Sunday 28 May 2017

What an irresistible cover! This has been my 'handbag book' for the last week or so; each diary extract is just long enough to read between two bus/Tube stops. (I know ...that's highbrow literary criticism, but I'm just about to embark on a book for the day-job that I can barely physically lift. Does the publisher honestly think that any reader is going to bother flexing their muscles?
I do think that James Lees-Milne had a fabulous job, swanning around English country houses during the 1930s and 40s, persuading their fallen-on-hard-times owners to hand them over to the National Trust. One house, to be honest, sounds much the same as another; what I love is his waspish descriptions of the eccentric, batty owners and that slightly poignant feeling that, love them or loathe them, they are the last of a breed that is teetering on the edge of extinction. I'm a NT volunteer so I headed straight for the chapter on 'my' house and was with J L-M every step of the way down the long drive (I walked it yesterday} into grounds that were 'indescribably overgrown and unkempt' (they're simply gorgeous today) and waited at the back door (that grating noise has been fixed). An elderly man opened the door. 'He had red hair and a red face, carrot and port wine ... "The old alcoholic famly butler," I said to myself... Slowly he led me down a dark passage, his legs moving in painful jerks. At last he stopped outside a door and knocked nervously. An ancient voice cried, "Come in!" The seedy butler then said to me, "Daddy is expecting you," and left me ...'   

Friday 26 May 2017

I was too hot - too tired - not in the mood - I thought it sounded bonkers and couldn't remember why I wanted to go in the first place ... but I'd already got my ticket so I dutifully set out this evening to see An Octoroon inspired by Boucicault's play that caused a sensation in 1859 ...
And it turned out to be quite mad and absolutely hilarious and very clever. What a shame that the tiny Orange Tree Theatre was only one-third full (and quite a few left at the interval including the lady next to me who clearly didn't get it.)
The Guardian called it 'bizarrely brilliant' and they're right. I do hope they get a fuller house when the weather cools down.

You don't expect an audience of millennials for a Terence Rattigan play ... but last night the average age was about 87! Fine by me, actually ... it makes a pleasant change to be the youngest.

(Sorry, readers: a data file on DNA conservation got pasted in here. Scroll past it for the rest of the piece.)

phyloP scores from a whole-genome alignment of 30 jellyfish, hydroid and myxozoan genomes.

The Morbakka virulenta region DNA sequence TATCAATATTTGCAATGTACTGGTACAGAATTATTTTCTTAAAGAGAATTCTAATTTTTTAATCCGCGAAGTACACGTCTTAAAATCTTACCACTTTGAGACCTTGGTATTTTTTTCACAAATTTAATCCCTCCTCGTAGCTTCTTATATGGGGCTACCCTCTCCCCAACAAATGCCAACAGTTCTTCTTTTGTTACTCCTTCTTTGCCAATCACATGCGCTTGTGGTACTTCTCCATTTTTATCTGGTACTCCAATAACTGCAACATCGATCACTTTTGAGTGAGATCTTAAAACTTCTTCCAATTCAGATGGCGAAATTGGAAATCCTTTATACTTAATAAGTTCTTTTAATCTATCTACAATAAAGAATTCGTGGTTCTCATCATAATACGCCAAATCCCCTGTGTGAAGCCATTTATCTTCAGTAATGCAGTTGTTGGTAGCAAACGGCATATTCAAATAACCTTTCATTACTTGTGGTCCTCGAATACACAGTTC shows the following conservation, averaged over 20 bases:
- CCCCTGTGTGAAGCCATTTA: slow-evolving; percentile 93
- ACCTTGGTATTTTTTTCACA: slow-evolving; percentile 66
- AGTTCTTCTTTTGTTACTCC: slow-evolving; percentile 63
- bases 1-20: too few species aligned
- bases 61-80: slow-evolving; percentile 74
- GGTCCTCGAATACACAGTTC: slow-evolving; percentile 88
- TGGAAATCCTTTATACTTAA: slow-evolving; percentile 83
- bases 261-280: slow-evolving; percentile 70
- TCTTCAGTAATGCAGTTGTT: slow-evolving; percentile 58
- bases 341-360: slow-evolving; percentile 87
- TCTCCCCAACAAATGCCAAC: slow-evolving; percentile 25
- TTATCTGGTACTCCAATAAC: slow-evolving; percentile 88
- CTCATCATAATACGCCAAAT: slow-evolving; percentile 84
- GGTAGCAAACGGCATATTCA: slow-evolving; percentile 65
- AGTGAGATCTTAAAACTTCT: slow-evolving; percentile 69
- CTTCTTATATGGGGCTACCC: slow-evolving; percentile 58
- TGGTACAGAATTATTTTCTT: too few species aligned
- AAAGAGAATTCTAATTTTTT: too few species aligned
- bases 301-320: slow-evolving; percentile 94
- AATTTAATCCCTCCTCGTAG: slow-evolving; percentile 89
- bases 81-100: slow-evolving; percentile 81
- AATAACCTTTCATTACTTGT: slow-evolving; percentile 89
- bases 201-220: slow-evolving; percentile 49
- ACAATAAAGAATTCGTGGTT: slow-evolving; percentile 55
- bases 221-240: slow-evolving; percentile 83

Set in the final months of the war, the play was last seen in London at its West End premiere in 1944 - when it originally starred the famous American theatrical couple, the Lunts, who had been bombed out of another West End run by a V-I rocket.
It's about a glamorous middle-class widow who's revelling in her new high society life - as the established mistress of a Canadian millionaire - until her lumpish teenage son returns from being evacuated.
I thoroughly enjoyed it, though the lumpish teenage son was a bit over-played for my seat in the front few rows of the stalls. I was so close to the action that I kept getting wafts of Eve Best's scent and wondered what she wearing. Reviews here and here.

Monday 8 May 2017

Having spent yesterday with my head down in Lincoln in the Bardo - so brilliant, I've nearly finished it  I couldn't help seeing these Giacometti figures at Tate Modern as troubled spectres.
It's ages - a couple of years - since I've been in Tate Modern. I walk past and don't bother going in. I loathe it ... the totalitarian bulding, the banal thematic displays, the fact that you can go all the way up without even glimpsing any art. I enjoyed the exhibition but when I strolled through one of the displays on my way out, I thought what absolute *!!* this is.
But I did enjoy the exhibition. And because I hadn't been up there before I whizzed up to the (very chilly) viewing platform and thought how I'd hate to live in one of these £4.5million flats. What tidy people live there. Though I suppose if you can afford £4.5million to live in a goldfish bowl, you can afford someone to clear last night's coffee mugs and plump the cushions. I was rather hoping somebody might shuffle through in designer bunny slippers and their PJs - but it was lunchtime. If you can stop admiring other people's sofas, from the river-side there is a terrific view across London.

Sunday 7 May 2017

I normally find over-hyped, post-modern, best-selling novels all too easy to resist and I carted this home from the library yesterday, balanced on a bag of shopping that I was already struggling to carry, more than half-convinced that I'd be carrying it back again only half-read ...
But the reviews have been so good and I suppose I wanted to see what all the fuss was about.
This afternoon, I was sitting at my desk, supposed to be working - and I opened it, just for a peep. (It is so not a good idea to have a teetering TBR pile balanced on one's printer, if only because it makes printing so precarious.)
Anyway, I peeped and now I'm completely immersed. I think it's going to be very good. See you when I surface.

Friday 5 May 2017

I spent yesterday afternoon buried in a deep, squishy armchair at Soho House (a bit too squishy, I needed four cushions to prop myself up) watching Woody Allen's Manhattan - the first time I've seen it in a cinema since 1979. Can it really be 38 years? I'd forgotten how beautiful it is - my favourite city - Gershwin - Mariel Hemingway's eyebrows ... even if they did have to bring their own park bench to the bridge. Ranked at number 76 of the 500 greatest movies ever made. (I'd place it higher. I've just checked out the list and Raiders of the Lost Ark was number 2 for heaven's sake!) It has just been re-released in cinemas. Don't think, "Oh, I've seen it before" ... it was even better than I remembered it.